Mamiya Vintage Camera Brand
Mamiya Brand Overview
|Founded:||1940 — Tokyo, Empire of Japan|
|(modern day Japan)|
|Currently:||Mamiya Digital Imaging Co., Ltd.|
Mamiya Brand History
Mamiya is a Japanese brand founded in 1940 by Seiichi Mamiya and Tsunejiro Sugawara in Tokyo. While Mamiya produced a great number of consumer cameras for many different film formats over the decades, it is perhaps best known for its professional-grade medium format cameras and lenses.
Originally founded as マミヤ光機製作所 (Mamiya Koki Seisakusho or Mamiya Optical Works) during the first years of World War II, the company quickly launched its first camera: the Mamiya Six which, unusually, was focused by shifting the film plane and not the lens. The Six turned from a single camera to a family of over a dozen models that would continue through the late 1950s and each and every one of them featured the unusual focusing mechanism. By 1947, Mamiya purchased an local optical company and established a factory in Setagaya, Tokyo to build lenses and shutters.
Now well established, Mamiya soon diversified its offerings by manufacturing a wide variety of cameras including medium format twin lens reflex cameras, 35mm fixed lens rangefinders and 16mm subminiature “spy cameras.” Some of those consumer-oriented models were also sold under different brands. In 1957, the company debuted the Mamiya C series of professional TLRs, the very first of its kind to use interchangeable lenses. In the following decades, Mamiya released three cameras that would solidify its position as a top choice for professional photographers: 1970’s RB67, 1976’s M645, and the RZ67 of 1982.
Things were going well for the company until J. Osawa & Company—its sole overseas distributor and 10% stakeholder of Mamiya—collapsed in 1984, becoming Japan’s third largest corporate bankruptcy since the end of World War II. About a week later, Mamiya itself declared bankruptcy which had a crushing effect on the many companies that were affiliated with it. As it restructured, Mamiya ceased production of 35mm cameras and focused solely on the professional market.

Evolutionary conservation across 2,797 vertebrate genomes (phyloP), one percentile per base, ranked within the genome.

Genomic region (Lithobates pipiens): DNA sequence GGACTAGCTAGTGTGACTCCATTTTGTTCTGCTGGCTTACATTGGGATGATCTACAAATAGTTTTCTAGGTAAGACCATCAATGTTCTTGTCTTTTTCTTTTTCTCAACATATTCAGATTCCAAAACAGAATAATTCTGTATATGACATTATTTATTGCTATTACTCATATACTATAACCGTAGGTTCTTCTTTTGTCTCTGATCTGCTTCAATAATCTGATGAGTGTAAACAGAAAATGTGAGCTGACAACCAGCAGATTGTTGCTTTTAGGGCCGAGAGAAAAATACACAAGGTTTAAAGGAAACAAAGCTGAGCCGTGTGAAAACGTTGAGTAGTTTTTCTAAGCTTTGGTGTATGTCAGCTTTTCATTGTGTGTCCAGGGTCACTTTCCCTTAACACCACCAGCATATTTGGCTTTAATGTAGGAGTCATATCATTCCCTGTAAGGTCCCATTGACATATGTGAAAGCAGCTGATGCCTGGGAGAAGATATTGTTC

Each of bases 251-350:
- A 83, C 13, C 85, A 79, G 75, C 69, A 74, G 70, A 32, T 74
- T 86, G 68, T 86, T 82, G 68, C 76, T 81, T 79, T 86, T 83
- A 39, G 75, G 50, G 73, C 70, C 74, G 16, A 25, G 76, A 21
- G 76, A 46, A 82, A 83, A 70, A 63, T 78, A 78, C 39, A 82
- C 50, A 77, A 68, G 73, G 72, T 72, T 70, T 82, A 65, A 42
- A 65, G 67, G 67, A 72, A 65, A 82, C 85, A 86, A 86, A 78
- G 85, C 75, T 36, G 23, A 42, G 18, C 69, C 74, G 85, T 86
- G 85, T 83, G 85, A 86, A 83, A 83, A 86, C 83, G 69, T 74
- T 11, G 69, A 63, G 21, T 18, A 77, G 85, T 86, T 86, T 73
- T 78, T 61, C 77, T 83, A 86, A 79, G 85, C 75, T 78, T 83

In 2006, Mamiya announced that it was selling its Optical Equipment Division to Cosmo Scientific Systems Inc. who sold a 45% stake three years later to Phase One, the Danish company famous for its medium format digital backs. Mamiya now produces a lineup of digital medium format cameras as well as digital camera backs under the Mamiya Leaf name. Phase One completed its buyout of Mamiya in December 2015.
Check eBay to see what’s available.
McKeown, James M. and Joan C. McKeown’s Price Guide to Antique and Classic Cameras, 2001-2002. (Grantsburg, WI, USA: Centennial Photo Service, 2001), p 445-450.
“History,” Mamiya Digital Imaging Co., Ltd., http://www.mamiya.co.jp/home/camera/eng/history
“JAPAN ACTS TO CONTAIN OSAWA FAILURE’S EFFECTS,” The New York Times, http://www.nytimes.com/1984/03/06/business/japan-acts-to-contain-osawa-failure-s-effects.html
“Mamiya to sell camera division,” Digital Photography Review, http://www.dpreview.com/articles/4994812162/mamiyaselloff
“Phase One takes driver’s seat in Mamiya camera partnership,” CNET, http://www.cnet.com/news/phase-one-takes-drivers-seat-in-mamiya-camera-partnership
“Leaf Imaging — A New Phase One Company,” Bloomberg, http://www.bloomberg.com/apps/news?pid=newsarchive&sid=ahW68waszdME
“Phase One buys Mamiya, gains ownership of camera and lens production,” Digital Photography Review, http://www.dpreview.com/articles/1970037207/phase-one-buys-mamiya-gains-ownership-of-camera-and-lens-production
“Mamiya,” Wikipedia, https://en.wikipedia.org/wiki/Mamiya